There seem to be two kinds of famous people in the world: those who are famous in their lifetime and those who have to die before they are recognized. Andy Holmes falls into the second category.
I got into rowing for the simple reason that the friend of mine with whom I went jogging said that it was easier than running "because you got to sit down". It certainly was at first - the guy at bow (at the front of the boat) used to row with one hand while smoking with the other - but, one day, I was plucked out of that boat and put into another one, by virtue of my height if nothing else. I can still remember being in the cinema with my parents (how long ago was that?!) when we bumped into my coach and he told us we would be rowing on the Thames in the Fours Head of the River race, over the 4.25 mile long Oxford Cambridge Boat race. Now I think of it, it was pretty crazy for that to be our very first race (it may not seem far in running terms but the Olympic rowing distance is only 2000m)! I remember thinking all the way along the course that I would stop after just ten more strokes and then apologize to my crew mates for letting them down terribly. But then I would find it in me to do another ten strokes and another... That day we overtook the senior men's squad from the club in their nice shiny yellow plastic boat (ours was a very sturdy wooden one) and that was the turning point from which I never looked back. From then on, it became very much a part of my daily life for the next 6 years.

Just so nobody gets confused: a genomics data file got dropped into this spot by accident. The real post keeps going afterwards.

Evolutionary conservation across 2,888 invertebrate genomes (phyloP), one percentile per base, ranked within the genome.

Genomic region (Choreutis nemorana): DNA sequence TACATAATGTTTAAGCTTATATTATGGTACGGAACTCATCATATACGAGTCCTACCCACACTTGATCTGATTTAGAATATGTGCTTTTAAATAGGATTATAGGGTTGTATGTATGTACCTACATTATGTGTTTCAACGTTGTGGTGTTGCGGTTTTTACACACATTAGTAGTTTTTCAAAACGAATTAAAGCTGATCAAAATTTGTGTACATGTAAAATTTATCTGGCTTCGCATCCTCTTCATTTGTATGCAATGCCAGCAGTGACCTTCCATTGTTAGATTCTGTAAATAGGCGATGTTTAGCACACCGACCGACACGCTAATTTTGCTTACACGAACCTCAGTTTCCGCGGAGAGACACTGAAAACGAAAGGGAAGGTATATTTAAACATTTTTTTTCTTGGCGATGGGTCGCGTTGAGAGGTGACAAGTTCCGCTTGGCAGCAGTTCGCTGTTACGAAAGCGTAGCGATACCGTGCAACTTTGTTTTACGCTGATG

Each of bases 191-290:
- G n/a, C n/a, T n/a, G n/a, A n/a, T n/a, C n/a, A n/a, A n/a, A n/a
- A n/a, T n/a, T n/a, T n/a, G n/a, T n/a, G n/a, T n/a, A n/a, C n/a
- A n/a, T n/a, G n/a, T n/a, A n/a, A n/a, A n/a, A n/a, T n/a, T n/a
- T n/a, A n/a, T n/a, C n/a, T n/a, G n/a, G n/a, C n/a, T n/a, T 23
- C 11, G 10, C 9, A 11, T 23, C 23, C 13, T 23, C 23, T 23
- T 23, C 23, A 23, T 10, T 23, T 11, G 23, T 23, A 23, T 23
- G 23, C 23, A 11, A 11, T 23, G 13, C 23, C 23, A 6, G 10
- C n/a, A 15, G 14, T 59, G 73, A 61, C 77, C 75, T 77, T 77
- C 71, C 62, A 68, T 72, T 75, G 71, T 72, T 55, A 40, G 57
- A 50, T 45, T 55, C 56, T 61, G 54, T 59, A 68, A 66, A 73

Steve Redgrave and Andy Holmes quickly became adolescent heroes for me. At this time they had already won gold medals at the Olympic games in 1984 but, in spite of this, rowing was still very much a minority sport, limited to being a backdrop to Henley Royal Regatta or an excuse to go to the pub by the river once a year on Boatrace day. To give him credit, Steve Redgrave had to win 5 Olympic gold medals in 5 consecutive Games to really capture the public's imagination, somewhat helped by his spontaneous remark just after bagging the 4th one, that if anyone should see him near a boat again, "they have my permission to shoot me". Andy Holmes also won no less than two of those Olympic gold medals (and a bronze one, to boot) but not many people have heard of him. Matthew Pinsent who won the other three golds with Steve Redgrave is much better known, more than anything else, because he was at the tail end of Steve's career when the sporting audience had finally woken up to this amazing achievement that was unfolding.
For me, I still think of the original pair of Steve Redgrave and Andy Holmes - teenage worship doesn't get forgotten so easily. For some reason Andy and Steve split up and went their separate ways after the second gold and Andy eventually gave up rowing. It was a great shame because he was clearly an incredibly talented oarsman - anyone who can stop a boat that Steve is rowing in from going round in circles must be. It seems so very poignant and tragic that, 17 years later, Andy should finally get back into rowing, at a more low key level only to catch a rare water borne disease (Weil's disease) and die from the infection. I was very shocked to read this when it happened a couple of months ago and found a lot of old memories getting stirred up. We were always told that, if we should get a fluey cold then we should go to the doctor and inform him that we were rowers, so that he could check for Weil's disease.
|Greg is the one on the left and, yes, they are all standing on the same step of the podium|
On a brighter note, while digging around on the internet to fill in some of the blanks in this post, I just noticed that Greg Searle - who last won an Olympic gold medal 18 years ago and had long since retired - is back in the running for the London 2012 Olympic team (when he will be 40)! Not only that, but he won a silver medal at the Rowing World Championships in November. This has filled me with irrational hope, that it's never too late.